Happiness Adaptation to Income and to Status in an Individual Panel
We study "habituation" to income and to status using individual panel data on the happiness of 7,812 people living in Germany from 1984 to 2000. Specifically, we estimate a "happiness equation" defined over several lags of income and status and compare the long run effects. We can (cannot) reject the hypothesis of no adaptation to income (status) during the four years following an income (status) change. In the short-run (current year) a one standard deviation increase in status and 52% of one standard deviation in income are associated with similar increases in happiness. In the long-run (five year average) a one standard deviation increase in status has a similar effect to an increase of 285% of a standard deviation in income. We also present different estimates of habituation across sub-groups. For example, we find that those on the right (left) of the political spectrum adapt to status (income) but not to income (status).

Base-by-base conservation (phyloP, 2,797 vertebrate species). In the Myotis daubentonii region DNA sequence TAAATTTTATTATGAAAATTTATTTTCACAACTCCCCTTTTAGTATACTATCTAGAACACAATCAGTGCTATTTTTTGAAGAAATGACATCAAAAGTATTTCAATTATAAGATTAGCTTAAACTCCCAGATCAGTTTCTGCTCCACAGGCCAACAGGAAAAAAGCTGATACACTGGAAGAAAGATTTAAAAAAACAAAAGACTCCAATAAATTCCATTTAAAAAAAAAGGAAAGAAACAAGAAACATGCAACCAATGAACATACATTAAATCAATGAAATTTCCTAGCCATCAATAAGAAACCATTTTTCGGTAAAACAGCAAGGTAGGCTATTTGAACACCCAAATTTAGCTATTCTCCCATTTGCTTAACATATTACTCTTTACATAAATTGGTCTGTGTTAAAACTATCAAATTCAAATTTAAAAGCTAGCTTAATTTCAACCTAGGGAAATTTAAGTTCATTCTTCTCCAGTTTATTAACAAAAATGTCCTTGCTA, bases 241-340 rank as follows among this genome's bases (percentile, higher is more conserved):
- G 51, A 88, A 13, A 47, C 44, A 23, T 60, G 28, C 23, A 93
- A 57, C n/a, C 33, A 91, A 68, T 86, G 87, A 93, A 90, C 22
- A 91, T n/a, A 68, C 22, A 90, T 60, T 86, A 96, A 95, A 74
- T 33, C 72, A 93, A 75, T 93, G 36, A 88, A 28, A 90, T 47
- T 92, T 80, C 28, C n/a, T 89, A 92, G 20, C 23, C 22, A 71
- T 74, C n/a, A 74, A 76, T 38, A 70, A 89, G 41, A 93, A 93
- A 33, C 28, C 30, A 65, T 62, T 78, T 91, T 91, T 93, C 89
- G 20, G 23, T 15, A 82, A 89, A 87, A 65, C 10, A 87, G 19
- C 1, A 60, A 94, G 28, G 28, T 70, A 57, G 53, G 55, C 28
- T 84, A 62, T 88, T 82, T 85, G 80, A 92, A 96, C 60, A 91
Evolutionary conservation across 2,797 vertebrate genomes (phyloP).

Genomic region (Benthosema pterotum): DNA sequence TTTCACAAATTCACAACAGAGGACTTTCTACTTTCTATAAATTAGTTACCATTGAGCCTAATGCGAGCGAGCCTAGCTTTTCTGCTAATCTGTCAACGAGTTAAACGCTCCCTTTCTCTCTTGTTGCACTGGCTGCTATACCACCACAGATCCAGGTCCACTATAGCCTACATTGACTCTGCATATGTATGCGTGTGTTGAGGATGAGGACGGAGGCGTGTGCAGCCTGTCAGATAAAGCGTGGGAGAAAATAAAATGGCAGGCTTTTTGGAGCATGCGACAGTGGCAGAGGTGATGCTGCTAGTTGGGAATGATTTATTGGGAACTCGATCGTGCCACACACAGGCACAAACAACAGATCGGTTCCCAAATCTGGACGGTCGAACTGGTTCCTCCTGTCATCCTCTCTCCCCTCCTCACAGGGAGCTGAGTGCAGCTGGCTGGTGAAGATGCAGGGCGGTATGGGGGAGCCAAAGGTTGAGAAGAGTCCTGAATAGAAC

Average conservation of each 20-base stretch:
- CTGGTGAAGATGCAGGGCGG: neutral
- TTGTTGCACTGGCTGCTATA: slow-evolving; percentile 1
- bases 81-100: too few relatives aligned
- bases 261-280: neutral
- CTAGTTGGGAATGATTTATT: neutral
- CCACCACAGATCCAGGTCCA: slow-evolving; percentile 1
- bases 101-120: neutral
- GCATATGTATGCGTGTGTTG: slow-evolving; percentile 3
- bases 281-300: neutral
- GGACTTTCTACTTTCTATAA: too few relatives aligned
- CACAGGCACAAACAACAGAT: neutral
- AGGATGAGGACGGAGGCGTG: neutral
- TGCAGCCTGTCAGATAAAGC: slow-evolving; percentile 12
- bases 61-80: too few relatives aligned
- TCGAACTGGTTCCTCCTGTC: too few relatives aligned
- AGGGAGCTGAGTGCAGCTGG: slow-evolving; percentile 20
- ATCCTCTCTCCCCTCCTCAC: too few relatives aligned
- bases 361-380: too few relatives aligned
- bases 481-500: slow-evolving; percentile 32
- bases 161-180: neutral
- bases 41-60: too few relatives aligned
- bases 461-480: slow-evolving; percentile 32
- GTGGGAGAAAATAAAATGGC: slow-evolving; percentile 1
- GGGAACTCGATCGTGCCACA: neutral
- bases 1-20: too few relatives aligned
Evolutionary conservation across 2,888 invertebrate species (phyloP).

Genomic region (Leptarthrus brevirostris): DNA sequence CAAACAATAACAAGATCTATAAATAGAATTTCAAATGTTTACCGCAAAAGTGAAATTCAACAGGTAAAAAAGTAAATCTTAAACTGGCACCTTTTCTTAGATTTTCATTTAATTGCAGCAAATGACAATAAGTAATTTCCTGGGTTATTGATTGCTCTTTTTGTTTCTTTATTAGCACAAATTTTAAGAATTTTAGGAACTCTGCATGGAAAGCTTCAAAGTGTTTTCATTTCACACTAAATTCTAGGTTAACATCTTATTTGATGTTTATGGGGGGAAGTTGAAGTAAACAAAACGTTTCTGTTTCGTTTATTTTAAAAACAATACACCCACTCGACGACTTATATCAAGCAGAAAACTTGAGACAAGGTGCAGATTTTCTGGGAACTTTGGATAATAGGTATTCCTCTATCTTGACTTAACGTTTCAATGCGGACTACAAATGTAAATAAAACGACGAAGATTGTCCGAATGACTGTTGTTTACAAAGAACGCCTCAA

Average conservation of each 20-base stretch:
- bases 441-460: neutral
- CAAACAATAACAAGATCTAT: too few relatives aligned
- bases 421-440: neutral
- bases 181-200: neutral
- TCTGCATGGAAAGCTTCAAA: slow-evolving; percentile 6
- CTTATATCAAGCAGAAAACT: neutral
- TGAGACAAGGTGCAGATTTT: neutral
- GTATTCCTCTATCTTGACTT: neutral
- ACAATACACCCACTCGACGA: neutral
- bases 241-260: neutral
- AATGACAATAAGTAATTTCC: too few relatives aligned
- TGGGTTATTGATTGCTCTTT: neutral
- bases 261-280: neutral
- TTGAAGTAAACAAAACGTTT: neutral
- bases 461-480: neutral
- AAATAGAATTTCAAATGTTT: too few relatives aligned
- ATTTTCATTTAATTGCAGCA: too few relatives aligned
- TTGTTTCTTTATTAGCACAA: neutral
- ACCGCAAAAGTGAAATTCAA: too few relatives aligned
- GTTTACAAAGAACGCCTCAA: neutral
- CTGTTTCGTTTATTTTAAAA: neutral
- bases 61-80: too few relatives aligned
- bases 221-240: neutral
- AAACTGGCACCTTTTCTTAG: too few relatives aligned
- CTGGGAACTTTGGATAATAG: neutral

For generous comments and ideas, we thank Andrew Oswald, as well as Daniel Kahneman (who suggested the loss aversion tests), Bo Honore, Bill Simpson, Sebastian Galiani, Angus Deaton, Julio Rotemberg, Matthew Weinzierl and seminar participants at Harvard Business School, the Brookings/Warwick Conference on Happiness in June 5-6 2003 and that on Behavioral Economics organized by Federal Reserve Bank of Boston also in June 2003. The views expressed herein are those of the author(s) and do not necessarily reflect the views of the National Bureau of Economic Research.
Di Tella, Rafael & Haisken-De New, John & MacCulloch, Robert, 2010. "Happiness adaptation to income and to status in an individual panel," Journal of Economic Behavior & Organization, Elsevier, vol. 76(3), pages 834-852, December. citation courtesy of